Here's a shortlist of things that should be addressed and understood in your contract:
1. Services: What services are they providing to you? What are the parameters and extent of each service?
2. Response, Reliability, and Availability: Who do you call? Who do you contact if they’re unavailable? Is this a 24/7 service? What’s the plan for service outside of normal coverage hours? Are there additional fees involved? This should also include the amount of time you can expect to hear back after reporting an issue.
3. Proactive System Maintenance Procedures and Best Practice Standards: Expectations for proactive measures and best practice standards should be documented in writing. This should include the regularity of maintenance checks and who’s responsible for their upkeep.
4. Operations and System Requirements: What are their procedures for escalation, and what are the minimum standards of quality for the services they provide?
5. Onboarding Process: What is their process for onboarding you as a new client? Every company’s process will be different. Ask for their plan in writing.
Develop a Fail-Proof Communication Plan
The saying goes, “you plan to fail if you fail to plan.” Picking the right company to manage your IT needs is only half the battle. Next is learning how each provider will work and communicate with you and your employees.
A communication plan is a must to ensure you are getting the most out of your service. Each new project will have its own communication plan but don’t overlook the importance of day-to-day communication.
Be clear with your IT support provider about what kind of communication you expect and at what frequency. Some executives like to be kept in the loop on every ticket. Others only want updates on major issues or ongoing projects. Determine what works best for you and your business.
It’s essential for both you and your employees to know how and who to contact for specific needs.
For example, your employees will need to know how to contact the help desk, while your IT team will need to communicate with the cyber security services team, technology advisors, and project managers.
And on the flip side, your IT provider needs to get the lay of the land for who to contact for what in your organization. For example, who approves new equipment requests? Who should be contacted if an employee requests escalated access to folders on your network?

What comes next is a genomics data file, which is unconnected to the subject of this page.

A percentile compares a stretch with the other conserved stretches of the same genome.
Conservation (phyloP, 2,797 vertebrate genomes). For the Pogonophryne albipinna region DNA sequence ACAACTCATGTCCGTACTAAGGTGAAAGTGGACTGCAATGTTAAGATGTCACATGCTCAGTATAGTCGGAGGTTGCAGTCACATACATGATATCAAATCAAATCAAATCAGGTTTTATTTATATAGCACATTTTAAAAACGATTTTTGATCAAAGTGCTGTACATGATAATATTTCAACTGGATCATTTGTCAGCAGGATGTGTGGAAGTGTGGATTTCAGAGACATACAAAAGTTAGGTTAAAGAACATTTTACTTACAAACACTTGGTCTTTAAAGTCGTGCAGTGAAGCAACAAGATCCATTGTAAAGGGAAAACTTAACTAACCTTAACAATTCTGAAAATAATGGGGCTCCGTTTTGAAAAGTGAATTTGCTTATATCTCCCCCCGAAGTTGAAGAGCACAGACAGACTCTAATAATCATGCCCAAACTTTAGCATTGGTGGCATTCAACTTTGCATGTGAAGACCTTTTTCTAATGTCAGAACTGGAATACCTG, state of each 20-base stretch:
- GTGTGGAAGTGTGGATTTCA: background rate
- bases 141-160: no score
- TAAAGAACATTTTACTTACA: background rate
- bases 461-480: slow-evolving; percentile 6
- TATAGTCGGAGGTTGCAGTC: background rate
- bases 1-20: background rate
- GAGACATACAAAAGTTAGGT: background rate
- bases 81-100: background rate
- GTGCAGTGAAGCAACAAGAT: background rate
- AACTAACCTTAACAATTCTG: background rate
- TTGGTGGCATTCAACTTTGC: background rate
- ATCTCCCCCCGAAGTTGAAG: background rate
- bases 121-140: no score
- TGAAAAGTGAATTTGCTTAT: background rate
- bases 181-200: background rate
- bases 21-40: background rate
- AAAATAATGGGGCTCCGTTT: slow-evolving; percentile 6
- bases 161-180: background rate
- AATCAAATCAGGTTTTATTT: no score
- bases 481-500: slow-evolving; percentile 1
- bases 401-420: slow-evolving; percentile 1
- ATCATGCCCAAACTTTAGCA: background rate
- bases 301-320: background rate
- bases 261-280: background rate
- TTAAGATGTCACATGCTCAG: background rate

Making sure both parties have the information they need ensures that calls go to the right place and issues get handled by the appropriate people.
Take the Next Step Toward Reliable Southern California Managed IT Services
Outsourced IT support or managed IT services are an excellent resource for small businesses to make technology a competitive advantage. The right managed IT services arrangement can give you better, more capable infrastructure, stronger cyber security defenses, reliable technical support, and fail-proof backup and recovery options, etc. The possibilities are nearly endless.
Take the first step to achieving your goals today. Need help figuring out what kind of arrangement might be best for your organization? Reach out to us today. We’d be glad to help you sort through your options whether we’re the right fit for your IT support or not.
About Courtney Casey
In an industry dominated by men, Courtney Casey, Director of Marketing for Accent Computer Solutions, Inc., is making her mark on the world of information technology. Courtney has been immersed in the IT field most of her life and has been molded into the tech savvy expert she is today. She began working for Accent while earning her Bachelor's degree from California State University, Long Beach. Known in the Inland Empire as the "Tech Girl," Courtney is a regular columnist for the region's newspaper of record, The Press-Enterprise. Her columns address topical news trends, new technology products, and offer advice on how to embrace technology or avoid common IT pitfalls.